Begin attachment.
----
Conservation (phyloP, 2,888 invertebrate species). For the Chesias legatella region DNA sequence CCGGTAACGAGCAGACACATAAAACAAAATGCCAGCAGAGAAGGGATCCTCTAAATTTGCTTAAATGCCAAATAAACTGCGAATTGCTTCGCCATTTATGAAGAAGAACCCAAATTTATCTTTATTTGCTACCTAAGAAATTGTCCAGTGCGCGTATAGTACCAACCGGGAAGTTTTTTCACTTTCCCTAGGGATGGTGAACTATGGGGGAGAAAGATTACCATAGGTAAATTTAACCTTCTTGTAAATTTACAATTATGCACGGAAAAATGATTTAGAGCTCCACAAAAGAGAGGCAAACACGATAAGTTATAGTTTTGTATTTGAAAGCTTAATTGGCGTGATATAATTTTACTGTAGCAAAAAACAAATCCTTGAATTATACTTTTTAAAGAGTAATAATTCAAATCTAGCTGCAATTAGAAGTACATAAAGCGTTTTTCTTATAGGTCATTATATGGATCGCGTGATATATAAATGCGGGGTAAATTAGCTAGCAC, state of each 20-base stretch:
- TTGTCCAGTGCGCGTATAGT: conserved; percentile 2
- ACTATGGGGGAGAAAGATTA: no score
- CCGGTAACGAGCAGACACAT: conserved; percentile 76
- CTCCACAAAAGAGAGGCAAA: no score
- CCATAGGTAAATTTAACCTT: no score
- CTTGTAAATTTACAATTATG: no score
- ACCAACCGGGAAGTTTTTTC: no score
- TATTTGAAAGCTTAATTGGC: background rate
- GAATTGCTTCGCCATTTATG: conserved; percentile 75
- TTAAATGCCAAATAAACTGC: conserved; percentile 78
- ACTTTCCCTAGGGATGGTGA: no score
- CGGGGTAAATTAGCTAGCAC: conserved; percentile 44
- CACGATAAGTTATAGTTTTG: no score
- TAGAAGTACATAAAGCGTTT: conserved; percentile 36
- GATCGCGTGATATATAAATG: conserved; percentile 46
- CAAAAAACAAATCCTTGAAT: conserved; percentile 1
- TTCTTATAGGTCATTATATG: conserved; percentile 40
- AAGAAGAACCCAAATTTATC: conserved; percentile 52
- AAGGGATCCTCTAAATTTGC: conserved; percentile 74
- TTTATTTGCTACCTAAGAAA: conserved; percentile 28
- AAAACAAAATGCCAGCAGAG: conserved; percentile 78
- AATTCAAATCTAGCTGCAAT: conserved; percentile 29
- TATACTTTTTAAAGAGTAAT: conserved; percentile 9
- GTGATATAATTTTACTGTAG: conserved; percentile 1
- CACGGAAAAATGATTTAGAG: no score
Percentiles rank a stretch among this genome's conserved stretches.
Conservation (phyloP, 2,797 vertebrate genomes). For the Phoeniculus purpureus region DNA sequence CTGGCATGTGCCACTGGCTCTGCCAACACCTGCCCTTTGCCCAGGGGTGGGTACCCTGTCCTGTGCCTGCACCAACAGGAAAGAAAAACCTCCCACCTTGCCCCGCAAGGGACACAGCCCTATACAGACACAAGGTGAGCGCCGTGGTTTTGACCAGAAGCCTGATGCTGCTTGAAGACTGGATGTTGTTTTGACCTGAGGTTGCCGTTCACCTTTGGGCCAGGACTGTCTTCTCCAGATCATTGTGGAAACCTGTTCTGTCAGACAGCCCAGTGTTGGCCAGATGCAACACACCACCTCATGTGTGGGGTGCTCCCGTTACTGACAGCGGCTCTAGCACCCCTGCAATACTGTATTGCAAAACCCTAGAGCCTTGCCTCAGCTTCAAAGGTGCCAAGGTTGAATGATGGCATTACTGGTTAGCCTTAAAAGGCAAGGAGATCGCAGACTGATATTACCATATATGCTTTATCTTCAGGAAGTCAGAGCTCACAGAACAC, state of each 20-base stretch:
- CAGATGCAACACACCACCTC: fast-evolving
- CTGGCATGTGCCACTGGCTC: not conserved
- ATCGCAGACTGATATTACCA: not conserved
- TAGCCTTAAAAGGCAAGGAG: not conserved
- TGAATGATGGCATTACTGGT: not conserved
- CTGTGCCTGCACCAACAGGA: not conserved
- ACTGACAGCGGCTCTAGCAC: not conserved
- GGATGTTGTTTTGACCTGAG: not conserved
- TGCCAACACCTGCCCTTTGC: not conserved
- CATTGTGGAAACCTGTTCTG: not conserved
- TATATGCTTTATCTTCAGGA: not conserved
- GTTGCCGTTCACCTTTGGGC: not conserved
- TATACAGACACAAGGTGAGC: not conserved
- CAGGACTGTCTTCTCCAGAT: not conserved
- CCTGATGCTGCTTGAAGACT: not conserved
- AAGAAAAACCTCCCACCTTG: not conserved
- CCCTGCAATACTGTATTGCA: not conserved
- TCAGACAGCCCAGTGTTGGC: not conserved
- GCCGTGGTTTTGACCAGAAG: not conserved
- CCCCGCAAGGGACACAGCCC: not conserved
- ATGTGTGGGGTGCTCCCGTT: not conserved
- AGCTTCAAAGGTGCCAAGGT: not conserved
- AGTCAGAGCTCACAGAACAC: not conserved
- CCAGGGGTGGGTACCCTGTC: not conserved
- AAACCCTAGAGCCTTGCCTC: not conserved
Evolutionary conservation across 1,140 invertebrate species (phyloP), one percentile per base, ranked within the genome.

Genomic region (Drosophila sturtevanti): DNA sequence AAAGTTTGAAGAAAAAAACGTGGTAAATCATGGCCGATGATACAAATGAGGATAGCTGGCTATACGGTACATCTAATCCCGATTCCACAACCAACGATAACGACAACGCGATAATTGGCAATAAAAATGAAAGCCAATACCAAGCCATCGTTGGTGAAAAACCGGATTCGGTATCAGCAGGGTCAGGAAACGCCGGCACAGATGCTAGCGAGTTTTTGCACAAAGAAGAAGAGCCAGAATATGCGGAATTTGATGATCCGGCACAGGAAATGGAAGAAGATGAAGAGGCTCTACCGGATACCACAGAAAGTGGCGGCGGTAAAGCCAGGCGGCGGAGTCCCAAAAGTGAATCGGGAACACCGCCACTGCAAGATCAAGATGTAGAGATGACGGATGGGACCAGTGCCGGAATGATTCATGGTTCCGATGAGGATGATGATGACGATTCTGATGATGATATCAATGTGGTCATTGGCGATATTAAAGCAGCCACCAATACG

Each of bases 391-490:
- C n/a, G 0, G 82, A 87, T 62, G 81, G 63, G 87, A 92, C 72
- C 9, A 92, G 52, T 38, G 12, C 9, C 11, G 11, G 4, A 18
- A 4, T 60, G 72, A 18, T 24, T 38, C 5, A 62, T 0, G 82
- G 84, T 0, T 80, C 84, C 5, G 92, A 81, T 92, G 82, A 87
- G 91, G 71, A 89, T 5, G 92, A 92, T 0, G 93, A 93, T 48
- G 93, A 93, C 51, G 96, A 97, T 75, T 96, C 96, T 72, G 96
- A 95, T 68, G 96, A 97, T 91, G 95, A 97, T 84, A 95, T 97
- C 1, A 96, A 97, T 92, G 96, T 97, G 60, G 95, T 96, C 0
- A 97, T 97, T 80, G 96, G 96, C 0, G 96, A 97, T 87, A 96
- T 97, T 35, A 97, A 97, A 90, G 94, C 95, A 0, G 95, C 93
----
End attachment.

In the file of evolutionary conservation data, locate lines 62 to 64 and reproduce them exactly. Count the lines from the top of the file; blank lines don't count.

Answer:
- G 93, A 93, C 51, G 96, A 97, T 75, T 96, C 96, T 72, G 96
- A 95, T 68, G 96, A 97, T 91, G 95, A 97, T 84, A 95, T 97
- C 1, A 96, A 97, T 92, G 96, T 97, G 60, G 95, T 96, C 0